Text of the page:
Holy Land, Fractured Faiths: Jewish-Christian Institutional Responses to the Gaza Crisis

In recent months, world has witnessed Jewish-Christian relations around the world being challenged by the Hamas attack of October 7 and the subsequent Israeli response, which in turn has led to outbreaks of anti-Semitism around the world (as it did after the Six-Day War, for example). My goal is to provide a brief overview of institutional relations during this troubled period (leaving the grassroot relations for another study). Before I do so, let me remind the reader that Christian concerns about the potential impact of Israel’s internal politics and relationship with the Palestinians on Jewish-Christian relations predate the Hamas attack and the Gaza war. They increased with the rise to power of the most religious and right-wing government in Israeli history, which coincided with increased violence against Christians and other religious minorities. 

The unprecedented attack by Hamas on October 7th horrified many around the world. The leaders of the mainstream churches were quick to respond, immediately expressing solidarity with the victims. The immediate Catholic and Orthodox responses seemed to focus primarily on the suffering of the victims and prayers for peace. Pope Francis spoke of his sorrow and called for peace in the Angelus on October 8. American Catholic bishops issued statements reaffirming their fraternal commitment to the Jewish communities in their dioceses, condemning the attack, and expressing solidarity not only with the victims but also with the Jewish communities at home.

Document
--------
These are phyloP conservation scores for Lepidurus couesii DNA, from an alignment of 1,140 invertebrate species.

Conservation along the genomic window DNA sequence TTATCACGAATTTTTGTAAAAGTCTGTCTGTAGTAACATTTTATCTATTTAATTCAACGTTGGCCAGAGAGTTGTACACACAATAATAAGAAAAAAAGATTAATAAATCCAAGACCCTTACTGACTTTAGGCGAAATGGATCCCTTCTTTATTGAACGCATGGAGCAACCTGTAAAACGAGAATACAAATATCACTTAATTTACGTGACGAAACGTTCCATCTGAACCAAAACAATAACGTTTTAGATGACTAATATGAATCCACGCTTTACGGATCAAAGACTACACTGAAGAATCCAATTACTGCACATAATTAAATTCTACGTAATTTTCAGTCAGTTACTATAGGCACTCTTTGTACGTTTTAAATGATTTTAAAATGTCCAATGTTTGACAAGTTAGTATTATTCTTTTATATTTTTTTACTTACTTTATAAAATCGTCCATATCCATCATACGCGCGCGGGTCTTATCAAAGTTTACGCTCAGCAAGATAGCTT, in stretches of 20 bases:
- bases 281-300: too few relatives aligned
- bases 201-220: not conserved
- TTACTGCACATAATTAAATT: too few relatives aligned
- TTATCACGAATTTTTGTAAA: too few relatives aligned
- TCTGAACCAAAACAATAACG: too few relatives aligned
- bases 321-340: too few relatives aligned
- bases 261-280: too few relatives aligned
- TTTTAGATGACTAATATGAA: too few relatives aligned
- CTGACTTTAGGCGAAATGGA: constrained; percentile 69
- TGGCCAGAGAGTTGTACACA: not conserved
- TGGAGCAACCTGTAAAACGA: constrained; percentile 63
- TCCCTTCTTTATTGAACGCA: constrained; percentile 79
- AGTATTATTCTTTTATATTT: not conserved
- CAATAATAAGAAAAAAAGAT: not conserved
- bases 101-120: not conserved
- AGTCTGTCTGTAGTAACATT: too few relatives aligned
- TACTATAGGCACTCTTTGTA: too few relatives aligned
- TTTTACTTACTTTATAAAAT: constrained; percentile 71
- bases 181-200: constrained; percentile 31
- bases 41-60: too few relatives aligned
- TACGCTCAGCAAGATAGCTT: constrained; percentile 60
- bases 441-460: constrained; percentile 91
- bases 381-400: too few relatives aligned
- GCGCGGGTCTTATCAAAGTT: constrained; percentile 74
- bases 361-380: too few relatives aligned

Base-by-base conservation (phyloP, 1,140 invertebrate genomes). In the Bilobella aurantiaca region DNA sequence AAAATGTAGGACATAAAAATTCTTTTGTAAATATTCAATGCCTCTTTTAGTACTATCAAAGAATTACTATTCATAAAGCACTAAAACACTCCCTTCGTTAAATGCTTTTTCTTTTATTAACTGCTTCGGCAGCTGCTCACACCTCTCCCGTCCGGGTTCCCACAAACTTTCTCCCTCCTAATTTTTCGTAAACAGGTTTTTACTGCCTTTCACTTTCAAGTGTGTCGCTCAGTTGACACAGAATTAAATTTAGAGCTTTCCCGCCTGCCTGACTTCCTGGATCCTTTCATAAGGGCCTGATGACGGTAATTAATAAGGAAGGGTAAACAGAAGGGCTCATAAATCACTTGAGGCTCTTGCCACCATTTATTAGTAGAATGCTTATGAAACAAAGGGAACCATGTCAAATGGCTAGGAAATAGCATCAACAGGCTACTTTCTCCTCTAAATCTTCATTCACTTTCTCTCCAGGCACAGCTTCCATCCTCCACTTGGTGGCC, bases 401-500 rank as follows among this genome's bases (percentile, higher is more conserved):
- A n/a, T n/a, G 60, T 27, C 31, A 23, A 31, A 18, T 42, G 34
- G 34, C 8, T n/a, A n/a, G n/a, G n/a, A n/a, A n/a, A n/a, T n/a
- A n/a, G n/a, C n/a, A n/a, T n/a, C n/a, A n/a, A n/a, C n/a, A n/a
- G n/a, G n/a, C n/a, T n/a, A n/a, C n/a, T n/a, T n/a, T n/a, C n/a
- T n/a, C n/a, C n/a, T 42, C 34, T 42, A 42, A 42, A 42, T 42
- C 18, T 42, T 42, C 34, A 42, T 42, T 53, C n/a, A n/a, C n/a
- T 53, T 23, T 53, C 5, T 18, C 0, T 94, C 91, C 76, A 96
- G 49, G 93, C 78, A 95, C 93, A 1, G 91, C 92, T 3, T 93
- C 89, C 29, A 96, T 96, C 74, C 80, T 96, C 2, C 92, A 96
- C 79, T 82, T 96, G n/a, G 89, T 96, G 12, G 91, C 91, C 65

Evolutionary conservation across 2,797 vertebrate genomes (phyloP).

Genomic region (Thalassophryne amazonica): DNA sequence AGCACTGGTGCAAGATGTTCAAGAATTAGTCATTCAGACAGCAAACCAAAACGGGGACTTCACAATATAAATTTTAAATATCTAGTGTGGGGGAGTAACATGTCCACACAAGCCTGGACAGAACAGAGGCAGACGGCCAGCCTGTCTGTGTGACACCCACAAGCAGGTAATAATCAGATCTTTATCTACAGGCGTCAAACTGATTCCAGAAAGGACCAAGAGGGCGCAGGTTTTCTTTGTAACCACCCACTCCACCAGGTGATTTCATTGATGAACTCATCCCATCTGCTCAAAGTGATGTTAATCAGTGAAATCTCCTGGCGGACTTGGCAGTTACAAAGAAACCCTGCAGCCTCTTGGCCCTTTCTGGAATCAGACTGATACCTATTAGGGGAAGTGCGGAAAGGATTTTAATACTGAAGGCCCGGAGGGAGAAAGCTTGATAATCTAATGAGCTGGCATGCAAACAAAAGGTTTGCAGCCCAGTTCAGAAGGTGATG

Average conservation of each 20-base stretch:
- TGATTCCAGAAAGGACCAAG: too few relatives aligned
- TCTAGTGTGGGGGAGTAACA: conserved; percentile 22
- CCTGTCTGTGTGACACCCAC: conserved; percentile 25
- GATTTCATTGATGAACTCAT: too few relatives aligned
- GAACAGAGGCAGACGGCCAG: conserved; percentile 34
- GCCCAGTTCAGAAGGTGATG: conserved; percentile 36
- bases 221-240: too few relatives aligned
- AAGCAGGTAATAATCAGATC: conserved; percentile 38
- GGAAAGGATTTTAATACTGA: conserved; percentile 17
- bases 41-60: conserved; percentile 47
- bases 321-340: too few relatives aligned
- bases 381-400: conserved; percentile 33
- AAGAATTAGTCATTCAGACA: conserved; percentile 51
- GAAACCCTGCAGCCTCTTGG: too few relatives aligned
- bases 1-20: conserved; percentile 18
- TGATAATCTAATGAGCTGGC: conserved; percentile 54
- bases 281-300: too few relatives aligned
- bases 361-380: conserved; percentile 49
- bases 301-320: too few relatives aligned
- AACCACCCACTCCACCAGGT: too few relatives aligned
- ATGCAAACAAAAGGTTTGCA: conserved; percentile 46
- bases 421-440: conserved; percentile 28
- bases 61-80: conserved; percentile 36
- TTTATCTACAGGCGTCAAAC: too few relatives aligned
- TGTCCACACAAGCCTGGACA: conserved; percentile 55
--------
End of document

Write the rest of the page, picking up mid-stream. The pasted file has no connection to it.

The Ecumenical Patriarch Bartholomew and other Orthodox leaders in the Middle East and in the United States also expressed their sorrow and desire for peace. The responses of the Protestant churches, on the other hand, could be read as more political and contextual, but also much more specific. The Lutheran World Federation called for the release of hostages and the protection of civilians and expressed concern about the Israeli response to the attack. The Presiding Bishop of the Evangelical Lutheran Church in America, Elizabeth A. Eaton, stated that “the ELCA denounces the egregious acts of Hamas, acts that have led to unspeakable loss of life and hope. At the same time, the ELCA denounces the indiscriminate retaliation of Israel against the Palestinian people, both Christian and Muslim.” She also points to the Israeli occupation as the root of the violence that unfolded on October 7: “The power exerted against all Palestinian people — through the occupation, the expansion of settlements and the escalating violence — must be called out as a root cause of what we are witnessing.” Other Protestant denominations showed a full range of responses, from evangelical pro-Israeli organizations (e.g. Christians United for Israel [CUFI], Fellowship of Israel Related Ministries [FIRM], Frontier Alliance International [FAI]) that are unwaveringly supportive of Israel, to the open letter “End the Nakba,” signed by “Christians in the U.S. and Canada.”